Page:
Attentive and Personalized Instruction
All children love to learn. It’s in their nature. So why do some children struggle so much with their studies? The answer, sadly, is a simple one: adults place expectations on children without giving them the support they need to meet those expectations. Here at KAIS, we consider each child’s current level of ability and learning style, and work hard to provide the right kind of support to each child so that he or she can fall in love with learning again. Our educators accomplish this by acting as mentors, coaches, friends, and guides that help the students achieve their goals in ways that best suit their learning capabilities. In addition, our students do much of the heavy lifting of learning — the homework — at the end of the day and in the presence of an instructor who assists, guides, answers questions, and motivates the students as they study. Children who need extra support can also complete their lessons in these afternoon teacher-guided Homework Labs. Students who want to move more quickly can do the same. At our school, all of our students leave our campus at the end of the day happy knowing that they have understood and finished the day’s lessons. No lingering deadlines. No arguments with Mom and Dad about homework. And no evenings of frustration to worry about.
High Academic Standards
Children love challenges. They love to make progress and know that they are appreciated for it. This is why at KAIS we keep our students on their toes, lifting the bar higher and higher so they can achieve their greatest heights. Make no mistake: though we are a small school, we do not have small dreams for our students. Though we have alternative teaching methods, we do not have alternative goals. We want to empower our students with the knowledge, skills, earned self-confidence, and appetite for learning necessary to achieve their best in school and beyond. Students are also given plenty of guidance so that they can learn how to study effectively. Many student skills such as getting organized, setting priorities with their work, reviewing content, and so on are hard for students to learn on their own; yet many schools expect students to do exactly that, without any guidance whatsoever. At KAIS, we don’t expect children to somehow master all of these skills without guidance — we teach students these skills and encourage them to improve in reasonable increments. As the children grow older and the subjects they study become increasingly more advanced, deeply ingrained positive study and thinking habits will remove many of the obstacles that interfere with a student’s success.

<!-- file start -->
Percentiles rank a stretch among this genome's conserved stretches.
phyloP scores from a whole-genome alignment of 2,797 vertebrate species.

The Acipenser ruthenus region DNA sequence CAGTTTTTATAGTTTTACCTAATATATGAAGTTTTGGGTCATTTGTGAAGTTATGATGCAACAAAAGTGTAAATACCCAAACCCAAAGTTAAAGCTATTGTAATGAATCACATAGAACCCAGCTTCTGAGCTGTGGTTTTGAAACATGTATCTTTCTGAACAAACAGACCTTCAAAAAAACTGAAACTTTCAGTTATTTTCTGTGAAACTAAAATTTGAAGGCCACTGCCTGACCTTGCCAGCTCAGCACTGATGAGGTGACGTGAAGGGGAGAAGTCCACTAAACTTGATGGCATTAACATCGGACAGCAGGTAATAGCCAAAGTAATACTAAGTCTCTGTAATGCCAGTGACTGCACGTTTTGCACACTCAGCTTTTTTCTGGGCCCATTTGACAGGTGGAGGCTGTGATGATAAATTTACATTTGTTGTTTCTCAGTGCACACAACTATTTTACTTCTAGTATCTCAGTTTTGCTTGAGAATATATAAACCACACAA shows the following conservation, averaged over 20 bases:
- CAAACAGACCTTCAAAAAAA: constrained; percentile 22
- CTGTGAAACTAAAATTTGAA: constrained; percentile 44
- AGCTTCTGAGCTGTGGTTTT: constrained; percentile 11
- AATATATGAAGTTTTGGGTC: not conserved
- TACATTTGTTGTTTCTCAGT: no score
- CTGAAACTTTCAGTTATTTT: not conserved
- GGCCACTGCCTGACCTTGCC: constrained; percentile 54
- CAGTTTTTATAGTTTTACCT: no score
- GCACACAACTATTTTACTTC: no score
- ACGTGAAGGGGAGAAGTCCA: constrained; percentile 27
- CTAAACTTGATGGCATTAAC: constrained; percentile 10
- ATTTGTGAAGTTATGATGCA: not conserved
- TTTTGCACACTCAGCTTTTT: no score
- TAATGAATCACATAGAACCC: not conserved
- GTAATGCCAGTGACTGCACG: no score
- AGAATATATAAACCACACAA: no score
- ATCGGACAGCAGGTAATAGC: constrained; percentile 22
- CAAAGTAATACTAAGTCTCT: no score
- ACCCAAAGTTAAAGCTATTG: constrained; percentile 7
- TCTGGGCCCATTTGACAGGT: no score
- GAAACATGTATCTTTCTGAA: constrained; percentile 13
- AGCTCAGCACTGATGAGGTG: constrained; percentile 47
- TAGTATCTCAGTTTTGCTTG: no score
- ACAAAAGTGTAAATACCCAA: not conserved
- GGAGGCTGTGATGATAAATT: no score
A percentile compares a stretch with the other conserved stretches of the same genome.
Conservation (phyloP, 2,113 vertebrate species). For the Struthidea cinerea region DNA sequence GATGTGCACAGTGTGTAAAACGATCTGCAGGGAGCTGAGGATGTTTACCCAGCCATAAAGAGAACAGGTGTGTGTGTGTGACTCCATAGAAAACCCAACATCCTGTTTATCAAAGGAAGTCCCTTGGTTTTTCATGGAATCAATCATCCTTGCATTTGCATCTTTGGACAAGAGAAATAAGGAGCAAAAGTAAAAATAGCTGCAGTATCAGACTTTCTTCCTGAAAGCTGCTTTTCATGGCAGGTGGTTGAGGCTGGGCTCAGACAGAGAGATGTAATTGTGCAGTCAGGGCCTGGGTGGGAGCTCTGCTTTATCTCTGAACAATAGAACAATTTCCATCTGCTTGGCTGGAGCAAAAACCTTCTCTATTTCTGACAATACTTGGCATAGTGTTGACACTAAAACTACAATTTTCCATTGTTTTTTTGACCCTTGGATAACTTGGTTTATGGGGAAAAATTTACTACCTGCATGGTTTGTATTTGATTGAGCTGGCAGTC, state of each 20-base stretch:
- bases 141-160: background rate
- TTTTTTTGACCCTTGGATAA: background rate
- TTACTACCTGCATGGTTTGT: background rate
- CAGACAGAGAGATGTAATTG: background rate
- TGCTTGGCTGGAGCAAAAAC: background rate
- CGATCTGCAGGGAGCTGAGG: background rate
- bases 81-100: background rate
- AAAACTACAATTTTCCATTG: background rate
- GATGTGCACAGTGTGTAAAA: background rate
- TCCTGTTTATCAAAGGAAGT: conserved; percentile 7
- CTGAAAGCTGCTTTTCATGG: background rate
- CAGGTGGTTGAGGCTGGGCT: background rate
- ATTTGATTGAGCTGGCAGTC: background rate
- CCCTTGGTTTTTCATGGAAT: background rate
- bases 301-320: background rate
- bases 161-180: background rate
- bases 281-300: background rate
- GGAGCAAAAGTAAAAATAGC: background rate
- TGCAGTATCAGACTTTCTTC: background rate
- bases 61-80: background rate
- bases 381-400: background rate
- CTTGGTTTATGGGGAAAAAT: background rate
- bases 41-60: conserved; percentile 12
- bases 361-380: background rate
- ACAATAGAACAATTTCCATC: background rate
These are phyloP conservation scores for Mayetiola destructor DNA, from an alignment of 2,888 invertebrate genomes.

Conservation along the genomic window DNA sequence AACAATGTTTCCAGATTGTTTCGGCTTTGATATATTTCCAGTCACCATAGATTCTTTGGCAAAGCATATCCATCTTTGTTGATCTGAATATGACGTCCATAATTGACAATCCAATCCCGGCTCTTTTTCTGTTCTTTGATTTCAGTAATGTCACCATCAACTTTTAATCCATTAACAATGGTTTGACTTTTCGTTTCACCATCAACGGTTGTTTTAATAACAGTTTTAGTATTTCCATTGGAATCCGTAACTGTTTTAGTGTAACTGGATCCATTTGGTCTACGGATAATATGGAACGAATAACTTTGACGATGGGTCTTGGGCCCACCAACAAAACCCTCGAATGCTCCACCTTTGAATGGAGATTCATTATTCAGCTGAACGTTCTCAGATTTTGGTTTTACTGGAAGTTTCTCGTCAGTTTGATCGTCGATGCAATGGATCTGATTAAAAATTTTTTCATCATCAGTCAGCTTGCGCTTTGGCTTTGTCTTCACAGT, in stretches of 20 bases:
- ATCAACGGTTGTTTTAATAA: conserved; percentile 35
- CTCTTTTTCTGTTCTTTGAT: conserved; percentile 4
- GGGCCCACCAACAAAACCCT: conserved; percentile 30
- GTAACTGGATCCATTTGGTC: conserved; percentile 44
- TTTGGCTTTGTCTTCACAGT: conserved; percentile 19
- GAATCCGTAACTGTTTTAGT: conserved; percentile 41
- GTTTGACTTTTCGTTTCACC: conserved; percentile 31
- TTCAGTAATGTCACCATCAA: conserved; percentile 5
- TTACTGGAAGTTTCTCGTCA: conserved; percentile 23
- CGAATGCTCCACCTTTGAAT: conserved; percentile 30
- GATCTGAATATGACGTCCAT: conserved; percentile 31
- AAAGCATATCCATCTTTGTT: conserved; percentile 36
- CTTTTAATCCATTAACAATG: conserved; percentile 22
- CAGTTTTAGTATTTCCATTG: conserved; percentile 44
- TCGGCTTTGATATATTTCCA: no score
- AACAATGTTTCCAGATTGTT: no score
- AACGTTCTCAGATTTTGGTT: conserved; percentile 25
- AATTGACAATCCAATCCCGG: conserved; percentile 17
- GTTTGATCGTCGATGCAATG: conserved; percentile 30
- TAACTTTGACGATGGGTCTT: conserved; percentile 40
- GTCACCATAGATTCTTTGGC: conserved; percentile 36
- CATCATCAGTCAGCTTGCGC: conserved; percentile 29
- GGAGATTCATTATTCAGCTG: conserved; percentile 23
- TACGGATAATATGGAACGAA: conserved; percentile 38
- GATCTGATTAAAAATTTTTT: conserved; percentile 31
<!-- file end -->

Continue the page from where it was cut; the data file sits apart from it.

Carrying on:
Interdisciplinary, Project-based Learning
The adult world is not divided into components, so why should the world of children be? Perhaps for the sake of convenience, much of the content in schools around the world is rigidly categorized into subjects, resulting in it being presented in isolation from any meaningful context or experience. Many students unfortunately come to believe that the world is similarly compartmentalized, and that entire areas of life exist in a vacuum separate from one another. Education should seek to overcome this perception by encouraging students to appreciate the astronomical complexity of life and to tolerate (or even embrace) its ambiguity. At KAIS, interdisciplinary assignments and projects are an important part of our curriculum. Our educators are engaged in a cooperative enterprise; we brainstorm project ideas that blend subjects together, encouraging students to use their knowledge and abilities to tackle a variety of tasks. This approach has so far contributed to increased student engagement, a deeper understanding of the rich tapestry of life, and an interconnected worldview which blows away their previously held preconceptions of the world around them.
Emphasis on Inquiry and Experience
How many students come to associate the learning process with boredom, or have been rendered callous to new ideas through a litany of monotonous drills? Our approach at KAIS tries to avoid this through tailoring our activities and projects around the knowledge and interests of the students. Rather than simply read about science concepts and facts, students in our Science Lab, for example, come up with engaging and relevant questions or problems, and work together to discover the answers using their own agency and research skills. Our educators often assume the role of facilitators to help groups navigate difficult obstacles and achieve their goals. Using this approach, we ensure that students remain intrinsically motivated and enthusiastic about the tasks at hand. This makes education fun for all, teachers included!
Responsible Approach to Discipline